The Curse of Cities: Skylines

DOTA 2       Cities: Skylines is the newest city simulator that seems to have been making a splash recently. It has been called, “The game that is better than SimCity,” or, “The Game That is SimCity If SimCity Was Good,” or, “The Game SimCity Would be If EA Didn’t Screw Up.” Whatever people were saying about it, I wanted to try it. Thanks to a gracious benefactor I was able to experience this game first hand.

Now I’m not 100% went wrong with SimCity, I only paid a bit of attention to it. I guess biggest gripes were online only, small cities, the fact it’s on Origin. Well Colossal Order, the developer of Cities: Skylines, came along and decided they wanted to make their own city simulator. They have a couple of games under their belt, Cities: In Motion 1 and 2, but this game is the first one they’ve made that you can actually build the city. An ambitious project for a reportedly small developer.

So how is the game? Well, I’ve only put several hours into it but so far I would say it is good fun. At first glace it is a beautiful game (see the screen on the left). It plays a lot like SimCity. You’ll build roads, put down zones for residential, commercial and industries. You’ll adjust taxes and all that jazz as well. But what does it better than SimCity? I can’t say for sure with my limited time with the game. From what I understand you can get pretty detailed with the road layouts. The game puts a large emphasis on traffic flow and being able to direct the flow of traffic efficiently around the city. You can also paint different districts in your city and apply different polices to each of them. It’s also got a lot of mods in the steam workshop.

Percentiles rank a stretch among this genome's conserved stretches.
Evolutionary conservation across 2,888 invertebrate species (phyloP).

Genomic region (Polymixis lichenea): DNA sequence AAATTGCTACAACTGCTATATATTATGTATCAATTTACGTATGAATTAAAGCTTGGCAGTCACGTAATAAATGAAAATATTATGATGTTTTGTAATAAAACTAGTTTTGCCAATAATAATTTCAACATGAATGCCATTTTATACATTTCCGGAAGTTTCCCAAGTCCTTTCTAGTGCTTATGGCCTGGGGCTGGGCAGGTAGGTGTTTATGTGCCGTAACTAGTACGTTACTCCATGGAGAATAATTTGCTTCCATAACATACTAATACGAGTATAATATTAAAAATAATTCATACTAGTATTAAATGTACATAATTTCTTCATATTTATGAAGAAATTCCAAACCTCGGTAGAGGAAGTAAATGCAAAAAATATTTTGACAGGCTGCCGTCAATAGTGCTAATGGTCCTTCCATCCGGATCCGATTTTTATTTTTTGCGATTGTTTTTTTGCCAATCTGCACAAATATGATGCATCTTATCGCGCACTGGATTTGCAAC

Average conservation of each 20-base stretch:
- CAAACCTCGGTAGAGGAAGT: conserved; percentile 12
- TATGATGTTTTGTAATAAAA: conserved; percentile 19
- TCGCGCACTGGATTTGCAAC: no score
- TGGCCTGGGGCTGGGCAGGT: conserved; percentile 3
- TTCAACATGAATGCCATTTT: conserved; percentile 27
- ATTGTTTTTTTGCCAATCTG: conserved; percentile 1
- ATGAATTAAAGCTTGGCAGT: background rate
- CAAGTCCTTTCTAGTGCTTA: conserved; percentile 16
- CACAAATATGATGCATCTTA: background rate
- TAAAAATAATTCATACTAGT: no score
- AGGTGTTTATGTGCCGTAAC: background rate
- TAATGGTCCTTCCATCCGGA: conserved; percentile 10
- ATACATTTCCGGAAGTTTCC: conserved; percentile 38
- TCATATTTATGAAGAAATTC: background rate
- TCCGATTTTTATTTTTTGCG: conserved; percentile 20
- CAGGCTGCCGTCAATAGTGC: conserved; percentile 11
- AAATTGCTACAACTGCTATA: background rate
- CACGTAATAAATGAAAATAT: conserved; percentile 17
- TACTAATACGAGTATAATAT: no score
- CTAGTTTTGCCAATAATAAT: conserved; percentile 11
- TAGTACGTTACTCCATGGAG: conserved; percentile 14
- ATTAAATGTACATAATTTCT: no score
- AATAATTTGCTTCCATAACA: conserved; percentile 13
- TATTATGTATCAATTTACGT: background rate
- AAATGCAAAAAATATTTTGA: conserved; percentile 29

In my playtime, about seven hours according to steam, I spent three years trying to dig myself out of a $7,000 hole. When I first created my city I neglected to check the wind graph. I built some wind turbines in a non windy area so I ended up with a lot of blackouts. I was also spending a lot of money on water which ended up making me go into debt. Through some strategic budgeting I was able to get out of the hole and I’ve got a pretty sizable city now. Who knows where I’ll go from here but this is definitely a quality game that I’ll keep playing.

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